Another “Con” to using a Queen excluder is the wear and tear on the foraging bee’s wings as the return to the hive with the nectar they have gathered. They must pass through the Queen excluder to deposit the nectar they have gathered in the honey supers above the Queen excluder.
The general consensus is that this narrow passage into the honey supper scrapes and damages the foraging bee’s wings and can shorten their working life by up to 50%. The main reason a foraging bee’s life comes to an end is because they have worn out their wings and can no longer fly.
The perfect conditions for swarming are:
- The beginning of the spring nectar flow.
- The beehive becomes overcrowded.
How can I harvest pure honey and not use a Queen excluder?
The best way to harvest pure honey without using a Queen excluder is to add a third brood box using the checkerboard technique.
Some beekeepers opposed to using Queen excluders use a technique called “checkboarding” to add a third brood box in the spring to prevent brood from being laid in their honey supers they will add later in the season.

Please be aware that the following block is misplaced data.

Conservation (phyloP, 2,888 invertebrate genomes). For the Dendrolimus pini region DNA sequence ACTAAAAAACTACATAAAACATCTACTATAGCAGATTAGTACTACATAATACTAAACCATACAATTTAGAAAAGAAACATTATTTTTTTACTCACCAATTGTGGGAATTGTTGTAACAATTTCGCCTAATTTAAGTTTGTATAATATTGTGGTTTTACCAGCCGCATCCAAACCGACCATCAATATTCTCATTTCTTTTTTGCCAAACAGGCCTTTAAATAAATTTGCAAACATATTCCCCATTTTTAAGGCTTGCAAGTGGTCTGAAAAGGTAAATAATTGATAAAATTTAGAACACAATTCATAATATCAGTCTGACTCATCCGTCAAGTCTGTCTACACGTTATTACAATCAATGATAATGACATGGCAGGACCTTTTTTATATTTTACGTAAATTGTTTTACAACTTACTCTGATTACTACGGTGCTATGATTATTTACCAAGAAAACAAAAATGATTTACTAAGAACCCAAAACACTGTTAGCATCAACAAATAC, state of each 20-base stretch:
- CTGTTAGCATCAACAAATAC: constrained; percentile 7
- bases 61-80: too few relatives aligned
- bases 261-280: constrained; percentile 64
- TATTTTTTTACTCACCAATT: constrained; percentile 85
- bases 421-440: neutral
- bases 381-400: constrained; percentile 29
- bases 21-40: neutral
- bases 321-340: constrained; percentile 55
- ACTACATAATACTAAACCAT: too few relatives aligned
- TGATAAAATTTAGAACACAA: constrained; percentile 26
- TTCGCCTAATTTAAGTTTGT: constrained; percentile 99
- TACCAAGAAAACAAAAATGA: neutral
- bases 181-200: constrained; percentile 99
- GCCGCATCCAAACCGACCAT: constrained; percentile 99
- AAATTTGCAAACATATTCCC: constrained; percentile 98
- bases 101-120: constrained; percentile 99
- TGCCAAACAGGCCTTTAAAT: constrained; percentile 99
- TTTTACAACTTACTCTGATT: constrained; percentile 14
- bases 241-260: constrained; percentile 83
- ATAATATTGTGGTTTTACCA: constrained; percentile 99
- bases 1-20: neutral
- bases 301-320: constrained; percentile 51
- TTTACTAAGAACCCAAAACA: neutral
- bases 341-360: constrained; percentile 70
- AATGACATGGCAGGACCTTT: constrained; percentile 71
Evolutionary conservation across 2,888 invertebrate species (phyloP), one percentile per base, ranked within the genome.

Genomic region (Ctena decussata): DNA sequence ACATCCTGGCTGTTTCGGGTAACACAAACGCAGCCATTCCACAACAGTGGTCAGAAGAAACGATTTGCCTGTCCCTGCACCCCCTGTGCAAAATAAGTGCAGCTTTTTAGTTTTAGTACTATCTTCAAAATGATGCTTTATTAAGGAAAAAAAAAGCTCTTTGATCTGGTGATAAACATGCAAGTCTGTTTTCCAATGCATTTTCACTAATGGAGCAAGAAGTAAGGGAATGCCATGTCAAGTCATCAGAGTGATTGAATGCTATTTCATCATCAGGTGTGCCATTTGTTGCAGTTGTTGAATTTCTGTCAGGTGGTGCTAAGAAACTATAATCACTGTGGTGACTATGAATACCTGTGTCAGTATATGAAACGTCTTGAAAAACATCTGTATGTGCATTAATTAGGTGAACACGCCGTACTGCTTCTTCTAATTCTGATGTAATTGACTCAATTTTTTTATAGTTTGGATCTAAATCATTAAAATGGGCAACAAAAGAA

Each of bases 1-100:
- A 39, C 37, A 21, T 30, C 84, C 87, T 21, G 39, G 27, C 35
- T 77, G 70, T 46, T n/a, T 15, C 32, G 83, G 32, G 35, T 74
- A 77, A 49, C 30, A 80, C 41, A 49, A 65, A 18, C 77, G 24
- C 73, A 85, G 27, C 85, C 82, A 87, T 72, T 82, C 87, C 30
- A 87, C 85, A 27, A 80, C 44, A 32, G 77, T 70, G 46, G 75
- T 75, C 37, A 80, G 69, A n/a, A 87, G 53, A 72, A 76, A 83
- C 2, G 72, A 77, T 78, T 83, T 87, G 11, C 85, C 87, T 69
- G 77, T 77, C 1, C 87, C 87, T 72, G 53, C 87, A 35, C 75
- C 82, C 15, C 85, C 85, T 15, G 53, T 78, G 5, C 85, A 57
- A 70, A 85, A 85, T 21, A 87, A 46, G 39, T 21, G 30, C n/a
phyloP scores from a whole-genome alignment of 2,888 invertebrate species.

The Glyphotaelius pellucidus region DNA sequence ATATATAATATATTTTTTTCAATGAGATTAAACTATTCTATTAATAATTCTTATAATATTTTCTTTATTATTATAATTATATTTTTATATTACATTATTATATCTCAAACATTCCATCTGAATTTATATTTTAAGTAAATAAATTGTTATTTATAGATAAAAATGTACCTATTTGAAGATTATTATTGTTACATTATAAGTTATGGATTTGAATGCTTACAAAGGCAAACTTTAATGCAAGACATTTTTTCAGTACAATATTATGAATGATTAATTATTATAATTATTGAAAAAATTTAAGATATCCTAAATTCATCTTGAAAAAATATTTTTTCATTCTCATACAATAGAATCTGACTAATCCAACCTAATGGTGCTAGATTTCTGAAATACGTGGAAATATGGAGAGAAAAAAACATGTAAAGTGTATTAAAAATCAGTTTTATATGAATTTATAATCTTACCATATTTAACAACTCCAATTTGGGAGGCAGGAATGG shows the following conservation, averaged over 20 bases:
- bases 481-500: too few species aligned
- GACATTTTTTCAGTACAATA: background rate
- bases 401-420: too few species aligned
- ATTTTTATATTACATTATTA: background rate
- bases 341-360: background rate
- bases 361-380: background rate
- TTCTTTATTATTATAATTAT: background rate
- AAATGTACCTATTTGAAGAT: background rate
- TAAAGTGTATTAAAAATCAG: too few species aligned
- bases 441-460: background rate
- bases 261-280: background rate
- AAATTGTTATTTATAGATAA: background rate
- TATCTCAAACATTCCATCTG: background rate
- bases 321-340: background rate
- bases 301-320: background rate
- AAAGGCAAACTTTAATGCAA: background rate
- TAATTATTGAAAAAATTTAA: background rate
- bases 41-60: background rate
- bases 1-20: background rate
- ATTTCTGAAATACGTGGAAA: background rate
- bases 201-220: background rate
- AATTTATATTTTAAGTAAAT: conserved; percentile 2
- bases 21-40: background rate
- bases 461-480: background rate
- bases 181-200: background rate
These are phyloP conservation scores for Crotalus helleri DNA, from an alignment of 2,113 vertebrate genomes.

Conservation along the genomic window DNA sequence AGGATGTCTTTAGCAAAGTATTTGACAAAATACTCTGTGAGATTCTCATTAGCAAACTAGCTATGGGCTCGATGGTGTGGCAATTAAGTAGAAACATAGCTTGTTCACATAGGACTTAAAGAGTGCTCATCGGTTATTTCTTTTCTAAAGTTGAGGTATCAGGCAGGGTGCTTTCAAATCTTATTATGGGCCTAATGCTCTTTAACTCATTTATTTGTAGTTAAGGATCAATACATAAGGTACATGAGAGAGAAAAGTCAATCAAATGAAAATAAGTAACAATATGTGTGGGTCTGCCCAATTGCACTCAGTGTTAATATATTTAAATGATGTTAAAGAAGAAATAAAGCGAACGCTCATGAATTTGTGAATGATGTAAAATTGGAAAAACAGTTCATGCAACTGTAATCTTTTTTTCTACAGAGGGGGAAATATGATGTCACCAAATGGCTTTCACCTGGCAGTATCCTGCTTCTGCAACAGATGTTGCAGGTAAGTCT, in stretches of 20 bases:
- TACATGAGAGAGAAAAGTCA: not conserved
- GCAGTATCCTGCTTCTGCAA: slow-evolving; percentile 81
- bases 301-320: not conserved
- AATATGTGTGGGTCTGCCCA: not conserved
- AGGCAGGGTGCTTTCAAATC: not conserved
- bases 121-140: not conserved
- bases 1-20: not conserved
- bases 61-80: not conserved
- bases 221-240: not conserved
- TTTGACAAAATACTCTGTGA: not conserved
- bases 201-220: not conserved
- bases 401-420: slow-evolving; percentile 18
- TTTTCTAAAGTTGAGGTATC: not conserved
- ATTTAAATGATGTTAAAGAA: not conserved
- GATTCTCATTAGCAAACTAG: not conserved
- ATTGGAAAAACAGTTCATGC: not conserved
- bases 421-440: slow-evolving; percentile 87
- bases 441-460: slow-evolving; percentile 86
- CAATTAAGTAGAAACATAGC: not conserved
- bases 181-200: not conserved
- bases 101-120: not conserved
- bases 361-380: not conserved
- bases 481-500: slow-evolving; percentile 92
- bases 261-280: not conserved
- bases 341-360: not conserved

Using the checkerboard technique to add a third brook box, thereby giving the Queen plenty of additional space to lay eggs, will prevent the beekeeper’s bees from swarming. Most seasoned beekeepers agree that adding a third brood box will prevent the bees from ever swarming because the beehive will never become overcrowded.
The reason the beehive with three brood boxes will never swarm is
A dearth is a time between the spring nectar flow of flowers and the fall nectar flow in the fall. The several weeks
So, in the beginning, the Queen lays LOTS of eggs preparing for the spring nectar flow. Then egg laying is slowed to accommodate the dearth. Towards the end of the dearth the Queen begins laying LOTS of eggs again in anticipation of the fall nectar flow. As the fall nectar flow ends the Queen again decreases her egg laying task in preparation of surviving the approaching winter.